National home prices have fallen 11.5% in the past nine months, bringing the housing market down to lows not seen since the 2008 recession. Now that prices are below their 2009 low-point, it is safe to declare the unfortunate: the housing market just double-dipped.
Housing prices are dropping primarily because of another surge in foreclosures and bank-owned properties. Sales of these bank-owned properties are almost 35% of the total market right now, dragging down prices even further than before.
"With more than one-third of national home sales being REO (bank owned), market prices are being weighed down as many markets have not regained enough footing to withstand the strain of the high proportion of REO sales," Clear Capital's Alex Villacorta said.
This time around, it is the Midwest region that is lagging behind the rest of the nation in home prices, with prices down 6.3% year over year. Analysts say this reflects the recession's toll on the region, as opposed to the previous dip which was largely blamed on the banking crisis.
One expert says that, despite the downturn in prices, now is not a good time to buy a house. Patrick Killelea argues that prices will continue to fall for many areas for some time, especially in areas where the market is over-saturated with properties and rental options are available.
“Renting is a cash business that proves what people can really pay based on their salary, not how much they can borrow. Salaries and rents prove that affluent neighborhoods are still in a huge housing bubble. Anyone who bought a "bargain" in those areas last year is already sitting on a very painful loss. On the other hand, in some poor neighborhoods, prices are now so low that gross rents exceed 10% of price. Housing is a bargain for buyers there. Prices there could still fall yet more if unemployment rises or interest rates go up, but those neighborhoods have no bubble anymore,” Killelea said.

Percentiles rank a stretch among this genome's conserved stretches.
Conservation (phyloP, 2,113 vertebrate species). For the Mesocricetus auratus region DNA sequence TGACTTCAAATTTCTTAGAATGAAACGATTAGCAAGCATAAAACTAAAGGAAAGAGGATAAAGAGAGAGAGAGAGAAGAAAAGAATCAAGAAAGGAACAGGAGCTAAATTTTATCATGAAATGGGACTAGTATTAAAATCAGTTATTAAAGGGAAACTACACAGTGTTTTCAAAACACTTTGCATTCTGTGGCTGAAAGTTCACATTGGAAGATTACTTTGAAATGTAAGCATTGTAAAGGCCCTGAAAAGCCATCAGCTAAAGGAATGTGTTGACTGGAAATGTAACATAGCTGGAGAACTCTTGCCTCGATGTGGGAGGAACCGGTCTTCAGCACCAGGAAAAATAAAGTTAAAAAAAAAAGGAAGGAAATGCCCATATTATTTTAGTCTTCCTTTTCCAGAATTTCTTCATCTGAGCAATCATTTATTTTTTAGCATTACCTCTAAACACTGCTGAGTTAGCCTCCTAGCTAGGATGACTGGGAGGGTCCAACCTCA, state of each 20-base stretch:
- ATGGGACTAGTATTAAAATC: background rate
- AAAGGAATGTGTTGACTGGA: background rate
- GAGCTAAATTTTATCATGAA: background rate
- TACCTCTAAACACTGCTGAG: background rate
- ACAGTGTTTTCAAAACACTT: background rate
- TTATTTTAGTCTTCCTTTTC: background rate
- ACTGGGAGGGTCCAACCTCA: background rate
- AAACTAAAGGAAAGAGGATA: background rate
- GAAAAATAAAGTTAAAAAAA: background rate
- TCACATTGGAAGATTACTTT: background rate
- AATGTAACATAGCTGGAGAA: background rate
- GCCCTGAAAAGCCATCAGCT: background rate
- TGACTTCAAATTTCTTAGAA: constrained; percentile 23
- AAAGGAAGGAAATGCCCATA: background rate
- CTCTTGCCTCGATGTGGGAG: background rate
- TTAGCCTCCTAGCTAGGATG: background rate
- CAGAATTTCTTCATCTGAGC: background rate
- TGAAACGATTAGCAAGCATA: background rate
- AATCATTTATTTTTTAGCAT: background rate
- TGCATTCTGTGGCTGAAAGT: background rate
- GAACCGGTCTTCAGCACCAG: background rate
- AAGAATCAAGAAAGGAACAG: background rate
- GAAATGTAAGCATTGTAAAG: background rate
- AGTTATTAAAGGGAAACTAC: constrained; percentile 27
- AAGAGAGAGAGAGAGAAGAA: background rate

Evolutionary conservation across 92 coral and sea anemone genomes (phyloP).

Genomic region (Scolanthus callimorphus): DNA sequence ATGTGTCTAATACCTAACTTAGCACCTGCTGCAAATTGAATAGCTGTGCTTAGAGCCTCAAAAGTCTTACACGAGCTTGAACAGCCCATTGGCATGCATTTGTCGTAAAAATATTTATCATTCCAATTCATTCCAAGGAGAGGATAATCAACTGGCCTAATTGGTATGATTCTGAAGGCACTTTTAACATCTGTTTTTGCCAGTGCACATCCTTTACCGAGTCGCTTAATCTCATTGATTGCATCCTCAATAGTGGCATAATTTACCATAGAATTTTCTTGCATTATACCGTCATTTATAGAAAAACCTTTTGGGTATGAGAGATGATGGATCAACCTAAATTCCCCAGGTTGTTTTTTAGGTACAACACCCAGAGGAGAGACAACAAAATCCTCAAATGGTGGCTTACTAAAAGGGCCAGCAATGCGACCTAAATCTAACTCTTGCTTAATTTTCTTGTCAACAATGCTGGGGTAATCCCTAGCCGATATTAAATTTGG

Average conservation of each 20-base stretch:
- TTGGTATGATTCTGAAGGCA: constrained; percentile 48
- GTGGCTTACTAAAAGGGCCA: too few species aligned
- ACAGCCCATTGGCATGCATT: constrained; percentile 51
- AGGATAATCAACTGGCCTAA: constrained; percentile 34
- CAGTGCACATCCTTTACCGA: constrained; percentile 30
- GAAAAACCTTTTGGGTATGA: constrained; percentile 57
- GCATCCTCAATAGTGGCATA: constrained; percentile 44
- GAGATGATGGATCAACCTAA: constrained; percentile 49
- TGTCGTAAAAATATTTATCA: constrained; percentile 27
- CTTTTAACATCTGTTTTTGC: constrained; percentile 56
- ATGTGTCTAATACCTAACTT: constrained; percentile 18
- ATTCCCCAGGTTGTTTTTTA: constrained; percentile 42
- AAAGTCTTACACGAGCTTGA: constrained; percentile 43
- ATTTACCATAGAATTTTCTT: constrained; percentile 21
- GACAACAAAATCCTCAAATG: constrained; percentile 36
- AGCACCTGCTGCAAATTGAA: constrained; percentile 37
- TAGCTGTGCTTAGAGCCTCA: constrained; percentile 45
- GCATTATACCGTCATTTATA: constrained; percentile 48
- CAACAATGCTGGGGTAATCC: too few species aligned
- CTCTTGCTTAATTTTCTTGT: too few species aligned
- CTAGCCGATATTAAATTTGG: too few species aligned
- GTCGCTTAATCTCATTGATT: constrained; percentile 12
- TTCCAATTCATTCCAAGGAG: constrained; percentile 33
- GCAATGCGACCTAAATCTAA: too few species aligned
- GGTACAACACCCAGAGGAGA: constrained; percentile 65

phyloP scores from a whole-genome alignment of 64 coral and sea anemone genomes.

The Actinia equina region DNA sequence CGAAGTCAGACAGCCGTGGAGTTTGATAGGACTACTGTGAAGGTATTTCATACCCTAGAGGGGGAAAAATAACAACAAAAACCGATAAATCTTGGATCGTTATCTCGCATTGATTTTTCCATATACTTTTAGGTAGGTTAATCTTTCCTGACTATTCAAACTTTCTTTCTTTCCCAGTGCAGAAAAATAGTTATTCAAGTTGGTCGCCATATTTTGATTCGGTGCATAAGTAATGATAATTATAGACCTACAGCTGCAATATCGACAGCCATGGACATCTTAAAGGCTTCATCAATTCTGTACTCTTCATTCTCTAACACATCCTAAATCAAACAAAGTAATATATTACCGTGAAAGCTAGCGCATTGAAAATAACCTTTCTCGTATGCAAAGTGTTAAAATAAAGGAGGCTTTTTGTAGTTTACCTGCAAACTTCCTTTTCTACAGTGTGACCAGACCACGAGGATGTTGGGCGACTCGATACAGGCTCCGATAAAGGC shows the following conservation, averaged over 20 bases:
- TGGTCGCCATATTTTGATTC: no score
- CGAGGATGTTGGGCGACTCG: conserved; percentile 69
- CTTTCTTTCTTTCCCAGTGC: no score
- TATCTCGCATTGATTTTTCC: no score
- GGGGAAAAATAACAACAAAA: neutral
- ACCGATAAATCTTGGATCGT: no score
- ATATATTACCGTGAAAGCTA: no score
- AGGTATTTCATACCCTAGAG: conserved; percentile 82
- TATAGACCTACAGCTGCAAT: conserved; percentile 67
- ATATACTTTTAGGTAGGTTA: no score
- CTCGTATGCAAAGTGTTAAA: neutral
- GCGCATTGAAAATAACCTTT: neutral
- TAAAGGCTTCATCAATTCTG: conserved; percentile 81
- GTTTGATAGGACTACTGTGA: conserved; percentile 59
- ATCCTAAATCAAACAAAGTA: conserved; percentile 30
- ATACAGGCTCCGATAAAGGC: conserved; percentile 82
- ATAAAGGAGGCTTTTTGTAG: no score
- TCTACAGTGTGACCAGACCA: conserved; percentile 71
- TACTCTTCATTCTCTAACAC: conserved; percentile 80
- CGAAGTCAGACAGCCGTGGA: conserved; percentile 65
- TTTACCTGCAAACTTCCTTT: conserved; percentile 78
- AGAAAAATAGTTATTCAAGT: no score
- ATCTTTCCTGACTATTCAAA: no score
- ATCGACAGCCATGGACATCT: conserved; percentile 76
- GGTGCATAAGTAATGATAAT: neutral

He even offers an easy formula for prospective buyers/renters to utilize when considering moving to a new home. Take the annual rent and divide it by the purchase price of the home. If the number is around 3%, do not buy. If the number is around 6%, that is borderline, and if it is 9%, the price is reasonable to buy the home.
Interest rates are also a concern for buyers. While the thought of buying a home at low interest rates seems wise, consider the alternative. When interest rates rise, home prices decline even more, as buyers can afford less houses on their salary. With enough cash on hand, you can save money even with a higher interest rate by negotiating down the price of the home.
In all, the housing market has taken a significant downturn. While it was once propped up with tax credits, those credits are gone. Whether or not the government will issue new credits or simply allow the market to float downstream a bit further remains to be seen.
Disclosure: Author has no positions in any stocks mentioned, and no plans to initiate any positions within the next 72 hours.